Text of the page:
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Implement Strategies That Feature Always-Win, No-Lose Adaptability

Apr 5, 2008
You can easily imagine, I'm sure, how useful it is to anticipate so many circumstances that you're ready for almost any conditions. Such preparation ensures you of being able to enjoy competing, regardless of what comes next.

Let's consider an example, a business in an industry where the firm's best customers are so happy with what is being done for them, that they actually resist new and better products.

It could be an enterprise that provides a service that generates significant incremental revenues and profits for its customers. When the customers are flush with financial resources, they turn conservative and want to make few, if any, changes.

How can this organization pursue the ideal best practice for adaptability? Here are some possibilities:

1. Find new customers in other parts of the world who are strapped for revenues and resources, and preferably where competitors would have trouble following your lead.

2. Develop new types of customers who could use your organization's expertise to solve different problems.

3. Educate other executives, who are open to improvements, in the customer organizations about the benefits of the new ways to provide the service so that these executives will want to sponsor the changes.

Notice that these are all good things to do even if the existing customers were demanding instead vast increases in new types of services that only you could provide. Because existing customers aren't doing so now simply makes it more appealing to allocate resources to work in these new areas.

You can think of these actions that allow you to prosper regardless of circumstances as providing a "no-lose option." Under any set or degree of irresistible forces that you can propose, such options give you greater growth and success than you would have otherwise have enjoyed.

Occasionally, you can select from among the options a choice that is both "Always-Win," and "No-Lose." For the football fan prepared for the cold, this might also mean rooting for the fan's favorite team while having a bet on the opponent so that the fan always wins.

Here is an organizational example. A company faces a wide variety of technological crosscurrents, far more than it can keep up with. In addition, its basic products are under tremendous pressure from customers for lower prices. Further, a lot of new markets are about to open up, but it is unclear what the potential is for each new market.

The company can choose to see itself as resource-poor and focus on rationing resources, or it can look for the combined always-win, no-lose option.

In the former case, the company will become more efficient, narrow its focus, and lose almost all of its opportunities. In the latter case, the challenge is to find others to assist and fund its new activities that have a greater financial resources and interest in the result than the company itself does.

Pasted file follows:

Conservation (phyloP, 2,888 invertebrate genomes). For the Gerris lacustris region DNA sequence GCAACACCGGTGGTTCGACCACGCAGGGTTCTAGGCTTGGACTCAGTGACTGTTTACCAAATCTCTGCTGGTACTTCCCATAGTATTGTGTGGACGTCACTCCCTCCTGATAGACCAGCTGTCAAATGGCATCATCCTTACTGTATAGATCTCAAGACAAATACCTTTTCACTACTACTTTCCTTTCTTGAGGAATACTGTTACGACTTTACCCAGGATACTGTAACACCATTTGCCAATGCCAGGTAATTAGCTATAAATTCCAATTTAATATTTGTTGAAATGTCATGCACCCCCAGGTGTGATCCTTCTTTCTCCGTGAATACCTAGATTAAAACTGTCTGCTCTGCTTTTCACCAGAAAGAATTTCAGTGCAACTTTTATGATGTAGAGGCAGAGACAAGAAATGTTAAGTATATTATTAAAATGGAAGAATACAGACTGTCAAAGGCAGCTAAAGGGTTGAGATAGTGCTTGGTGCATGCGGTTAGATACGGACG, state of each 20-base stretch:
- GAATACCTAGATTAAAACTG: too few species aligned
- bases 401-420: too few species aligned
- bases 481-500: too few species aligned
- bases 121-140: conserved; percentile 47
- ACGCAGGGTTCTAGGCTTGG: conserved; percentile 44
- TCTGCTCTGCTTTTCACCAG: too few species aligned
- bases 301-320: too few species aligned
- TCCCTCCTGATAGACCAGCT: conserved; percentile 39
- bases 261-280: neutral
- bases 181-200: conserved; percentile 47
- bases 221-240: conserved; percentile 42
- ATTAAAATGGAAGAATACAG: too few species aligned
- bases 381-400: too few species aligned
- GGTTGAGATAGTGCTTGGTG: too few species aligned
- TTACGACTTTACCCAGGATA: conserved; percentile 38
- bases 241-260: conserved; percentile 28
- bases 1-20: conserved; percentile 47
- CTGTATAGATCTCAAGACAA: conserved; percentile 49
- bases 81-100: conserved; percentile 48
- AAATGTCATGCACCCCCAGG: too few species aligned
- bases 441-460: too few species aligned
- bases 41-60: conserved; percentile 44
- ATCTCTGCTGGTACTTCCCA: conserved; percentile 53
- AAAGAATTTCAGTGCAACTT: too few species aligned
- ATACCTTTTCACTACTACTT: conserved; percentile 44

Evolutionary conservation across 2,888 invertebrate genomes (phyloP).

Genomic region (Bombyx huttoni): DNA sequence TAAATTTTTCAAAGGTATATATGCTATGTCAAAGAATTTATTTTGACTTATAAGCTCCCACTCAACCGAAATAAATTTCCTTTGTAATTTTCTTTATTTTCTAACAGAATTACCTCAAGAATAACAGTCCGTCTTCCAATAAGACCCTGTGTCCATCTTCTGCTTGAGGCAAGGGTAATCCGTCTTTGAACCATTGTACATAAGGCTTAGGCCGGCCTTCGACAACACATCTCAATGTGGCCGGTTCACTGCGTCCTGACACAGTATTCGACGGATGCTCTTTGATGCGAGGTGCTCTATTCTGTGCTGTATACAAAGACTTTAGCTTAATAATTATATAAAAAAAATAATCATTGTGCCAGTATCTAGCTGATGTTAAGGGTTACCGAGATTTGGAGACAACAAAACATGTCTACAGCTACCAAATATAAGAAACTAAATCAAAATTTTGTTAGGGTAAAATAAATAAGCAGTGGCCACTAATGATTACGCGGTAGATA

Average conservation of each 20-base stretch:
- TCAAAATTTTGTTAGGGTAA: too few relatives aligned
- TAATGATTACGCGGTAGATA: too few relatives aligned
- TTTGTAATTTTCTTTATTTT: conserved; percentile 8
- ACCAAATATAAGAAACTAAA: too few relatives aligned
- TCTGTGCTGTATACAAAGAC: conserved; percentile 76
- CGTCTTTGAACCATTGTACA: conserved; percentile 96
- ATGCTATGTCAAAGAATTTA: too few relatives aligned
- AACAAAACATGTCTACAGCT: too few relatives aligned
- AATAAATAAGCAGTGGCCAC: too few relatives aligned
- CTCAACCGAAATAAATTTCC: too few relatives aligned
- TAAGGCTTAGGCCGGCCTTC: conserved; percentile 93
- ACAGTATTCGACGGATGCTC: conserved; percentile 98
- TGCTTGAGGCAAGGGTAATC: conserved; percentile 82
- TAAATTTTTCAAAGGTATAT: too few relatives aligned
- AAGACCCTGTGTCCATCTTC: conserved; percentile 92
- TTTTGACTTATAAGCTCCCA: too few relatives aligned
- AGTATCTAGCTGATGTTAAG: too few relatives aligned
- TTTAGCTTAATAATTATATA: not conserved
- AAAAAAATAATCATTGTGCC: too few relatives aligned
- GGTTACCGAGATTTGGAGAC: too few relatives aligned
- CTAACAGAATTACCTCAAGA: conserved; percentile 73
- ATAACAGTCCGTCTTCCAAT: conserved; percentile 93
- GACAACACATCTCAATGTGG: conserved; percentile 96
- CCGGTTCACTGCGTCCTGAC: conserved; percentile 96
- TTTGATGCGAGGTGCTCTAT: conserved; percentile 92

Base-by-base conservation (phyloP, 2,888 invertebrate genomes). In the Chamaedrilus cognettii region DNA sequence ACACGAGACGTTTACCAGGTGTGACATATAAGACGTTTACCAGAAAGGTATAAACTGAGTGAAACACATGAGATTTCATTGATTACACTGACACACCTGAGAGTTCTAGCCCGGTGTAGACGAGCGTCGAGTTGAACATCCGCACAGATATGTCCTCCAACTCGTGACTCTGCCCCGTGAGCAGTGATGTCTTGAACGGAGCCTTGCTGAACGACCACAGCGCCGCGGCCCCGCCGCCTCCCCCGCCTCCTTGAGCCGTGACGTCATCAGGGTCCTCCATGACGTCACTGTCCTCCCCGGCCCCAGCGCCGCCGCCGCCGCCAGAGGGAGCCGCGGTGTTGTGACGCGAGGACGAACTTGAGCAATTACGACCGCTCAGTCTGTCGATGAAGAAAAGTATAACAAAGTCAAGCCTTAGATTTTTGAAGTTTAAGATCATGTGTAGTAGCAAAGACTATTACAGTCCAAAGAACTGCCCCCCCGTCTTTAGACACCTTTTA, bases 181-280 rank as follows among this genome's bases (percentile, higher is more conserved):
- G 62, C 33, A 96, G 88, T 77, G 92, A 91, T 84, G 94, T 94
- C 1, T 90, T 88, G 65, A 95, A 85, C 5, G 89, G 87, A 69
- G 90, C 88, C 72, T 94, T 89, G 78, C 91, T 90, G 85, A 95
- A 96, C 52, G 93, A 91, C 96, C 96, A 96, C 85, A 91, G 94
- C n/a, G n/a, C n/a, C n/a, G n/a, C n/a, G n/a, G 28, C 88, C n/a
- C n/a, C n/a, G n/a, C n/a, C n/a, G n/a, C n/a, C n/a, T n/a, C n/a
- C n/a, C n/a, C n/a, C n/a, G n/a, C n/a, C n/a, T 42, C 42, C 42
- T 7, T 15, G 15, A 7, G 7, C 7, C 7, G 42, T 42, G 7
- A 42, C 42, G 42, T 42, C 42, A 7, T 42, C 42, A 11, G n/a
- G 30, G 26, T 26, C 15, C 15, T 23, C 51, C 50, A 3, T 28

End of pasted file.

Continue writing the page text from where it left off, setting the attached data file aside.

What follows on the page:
For example, some complementary companies (those whose economic success results from what you are doing, but are not customers, suppliers or competitors) are developing products for these same new markets that will sell for 100 times the cost of this company's products.

To better understand this kind of circumstance, imagine that you are developing a new medical test costing $25 that will diagnose the need for pharmaceuticals costing thousands of dollars per treatment. These complementary companies are often wealthy compared to your organization, and looking for new opportunities.

Without the testing company's new diagnostic, the new pharmaceutical markets will not develop nearly as well. Perhaps some of the complementary companies would be willing to pay 90 percent of this company's development costs and leave this testing company with 90 percent of the diagnostic profit.

If that were to occur, this test-making company would have plenty of resources, would grow much more rapidly, and be much more profitable. If implemented successfully, it seems to be an always-win, no-lose option assuming that more than 10 percent of the efforts bear fruit for successful new diagnostic test products.

The diagnostic company in this case has a usual success rate of over 40 percent. This means that choosing complementary companies to work with on a shared-benefit, shared-cost basis is an ideal best practice for achieving the test-making company's optimal adaptability.
About the Author
Donald Mitchell is an author of seven books including Adventures of an Optimist, The 2,000 Percent Squared Solution, The 2,000 Percent Solution, The 2,000 Percent Solution Workbook, The Irresistible Growth Enterprise, and The Ultimate Competitive Advantage. Read about creating breakthroughs through 2,000 percent solutions and receive tips by e-mail by registering for free at

http://www.2000percentsolution.com .
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